The Study of Learning: A thought paper

The Study of Learning: A thought paper
IDE 621
Principles of Instruction and Learning
Erin C. Barrett
September 1, 2003
Why is studying learning important?
The quick and easy answer to this question is because learning is important. In order to optimize
learning, knowing the motivations of learning and how individuals learn is necessary. It is
helpful in understanding something, to ask questions like a reporter: when, where, why, who, and
how. If we know these questions about a learner we can affect the learning process they go
through. We need to understand the individual to promote how they obtain information. For
instance, advertisers do much research on individual assimilation and retention of information.
They use this information in how they show a particular product, how often the repeat the ad,
what times they show it according to their target audience and what channels near what
programming, or why they choose TV as opposed to news paper. There are many factors behind
what information we remember or learn and it is important for the “instructor” to be aware of
these factors, though it can also be important to a learner to know these factors for their own
benefit. This is something that I do not think we, as educators, take advantage of enough. Most
often, it seems, that we do not empower learners with the knowledge of their own learning style
so that they can elicit a certain kind of instruction. For instance, teaching students how to study.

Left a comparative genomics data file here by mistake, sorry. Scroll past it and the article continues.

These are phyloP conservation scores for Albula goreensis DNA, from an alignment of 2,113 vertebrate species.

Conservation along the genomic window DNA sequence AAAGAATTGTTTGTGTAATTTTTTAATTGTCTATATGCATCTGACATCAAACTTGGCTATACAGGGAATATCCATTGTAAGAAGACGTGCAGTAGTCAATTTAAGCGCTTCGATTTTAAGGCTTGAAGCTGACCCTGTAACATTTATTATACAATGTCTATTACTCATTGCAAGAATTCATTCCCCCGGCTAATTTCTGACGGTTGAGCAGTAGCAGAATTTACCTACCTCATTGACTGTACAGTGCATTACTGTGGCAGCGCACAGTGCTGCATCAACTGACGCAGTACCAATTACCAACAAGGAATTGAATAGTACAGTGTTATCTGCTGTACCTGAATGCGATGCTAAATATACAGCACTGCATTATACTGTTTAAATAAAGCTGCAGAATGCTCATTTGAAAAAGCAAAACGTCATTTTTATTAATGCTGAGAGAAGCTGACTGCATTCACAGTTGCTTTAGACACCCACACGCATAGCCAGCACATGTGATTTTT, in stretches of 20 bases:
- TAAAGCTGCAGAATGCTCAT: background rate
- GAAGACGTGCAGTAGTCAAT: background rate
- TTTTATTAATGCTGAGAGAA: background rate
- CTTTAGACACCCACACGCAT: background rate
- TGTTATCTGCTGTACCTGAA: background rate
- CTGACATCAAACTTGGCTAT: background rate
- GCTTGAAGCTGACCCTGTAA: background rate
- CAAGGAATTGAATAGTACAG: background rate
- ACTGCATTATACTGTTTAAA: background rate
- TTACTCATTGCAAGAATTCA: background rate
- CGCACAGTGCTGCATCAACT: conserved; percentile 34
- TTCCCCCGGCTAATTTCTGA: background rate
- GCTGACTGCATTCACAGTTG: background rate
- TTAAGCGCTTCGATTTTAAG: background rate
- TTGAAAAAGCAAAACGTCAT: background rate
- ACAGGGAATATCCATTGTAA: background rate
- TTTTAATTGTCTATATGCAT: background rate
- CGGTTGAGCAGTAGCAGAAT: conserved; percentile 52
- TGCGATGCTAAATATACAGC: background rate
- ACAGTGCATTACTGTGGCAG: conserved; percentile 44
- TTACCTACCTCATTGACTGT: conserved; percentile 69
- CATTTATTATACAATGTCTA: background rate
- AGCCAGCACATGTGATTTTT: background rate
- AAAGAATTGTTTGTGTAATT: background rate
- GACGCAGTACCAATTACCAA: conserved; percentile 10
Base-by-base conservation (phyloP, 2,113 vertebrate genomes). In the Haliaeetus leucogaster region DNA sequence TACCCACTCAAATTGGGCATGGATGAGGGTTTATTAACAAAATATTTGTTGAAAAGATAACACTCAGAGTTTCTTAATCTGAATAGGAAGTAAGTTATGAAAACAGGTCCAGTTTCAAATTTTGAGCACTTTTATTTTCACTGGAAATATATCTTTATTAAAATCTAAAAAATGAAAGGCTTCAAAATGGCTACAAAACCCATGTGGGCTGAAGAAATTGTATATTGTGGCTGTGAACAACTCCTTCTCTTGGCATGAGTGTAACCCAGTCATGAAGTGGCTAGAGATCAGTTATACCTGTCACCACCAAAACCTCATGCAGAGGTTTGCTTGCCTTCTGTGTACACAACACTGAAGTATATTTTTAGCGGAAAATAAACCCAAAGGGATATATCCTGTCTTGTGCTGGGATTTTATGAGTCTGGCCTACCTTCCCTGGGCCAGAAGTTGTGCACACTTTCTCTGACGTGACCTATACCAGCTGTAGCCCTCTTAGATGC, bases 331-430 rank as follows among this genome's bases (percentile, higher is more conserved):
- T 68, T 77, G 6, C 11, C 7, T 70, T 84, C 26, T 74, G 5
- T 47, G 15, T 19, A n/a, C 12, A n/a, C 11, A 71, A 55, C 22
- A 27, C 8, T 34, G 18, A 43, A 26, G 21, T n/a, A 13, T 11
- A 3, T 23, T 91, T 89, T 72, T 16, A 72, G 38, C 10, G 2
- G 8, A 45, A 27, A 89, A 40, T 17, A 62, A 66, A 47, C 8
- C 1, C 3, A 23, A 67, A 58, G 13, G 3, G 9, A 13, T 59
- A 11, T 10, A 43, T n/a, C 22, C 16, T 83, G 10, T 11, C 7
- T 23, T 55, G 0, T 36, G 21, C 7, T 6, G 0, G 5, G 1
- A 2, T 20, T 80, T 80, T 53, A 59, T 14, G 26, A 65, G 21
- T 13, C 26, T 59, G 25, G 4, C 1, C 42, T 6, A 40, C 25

What is learning?
Learning is the processing of information. It is the act, process, or experience of gaining
knowledge or skill. Learning occurs in different ways. Frequently learning occurs through
repetition, like teaching a child to remember their phone number and address.
What is instruction?
Instruction is the process of giving information. Instruction is completed for different reasons
whether teaching how to complete an individual task or furthering an entire “education” on a
particular subject matter.
Erin C. Barrett
IDE 621
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How are learning and instruction related to each other?
Learning and instruction are related because there is a hope that one leads to the other. An
instructor aspires to teach the learner. Hopefully, we all aspire to learn as much as we can from
those who already have the information, knowledge, and/or skill in a particular area.
Making my concept map actually gave me some insight into the different learning theories we
will be addressing. They have some similarities and yet, obviously, some differences. When I
think of the Behavioral Theory I certainly think of Pavlov’s dog. This makes me think of really
young children and how they learn in repetition. When I taught my son his phone number and
address we made up a simple little song and sang it over and over. To this day, years later, he
and I both still remember the song and hence an address we don’t live at anymore. Through
repetition, we were able to store information into long-term memory. Sometimes I don’t think
that one can simply use one learning theory. Just as there are different individuals, there are
different learning styles. Some learn more visually and other more audibly. In Jerry Edmonds
651 course, I determined that I am a multi-modal learner, meaning that I make use of many
different styles when learning. I believe this style of learning warrants my opinions about
teaching using all the senses, hopefully incorporating everyone else’s learning styles as I go. I
look forward to identifying in more detail, the different learning theories and styles in
instructional design and development.
Erin C. Barrett
IDE 621
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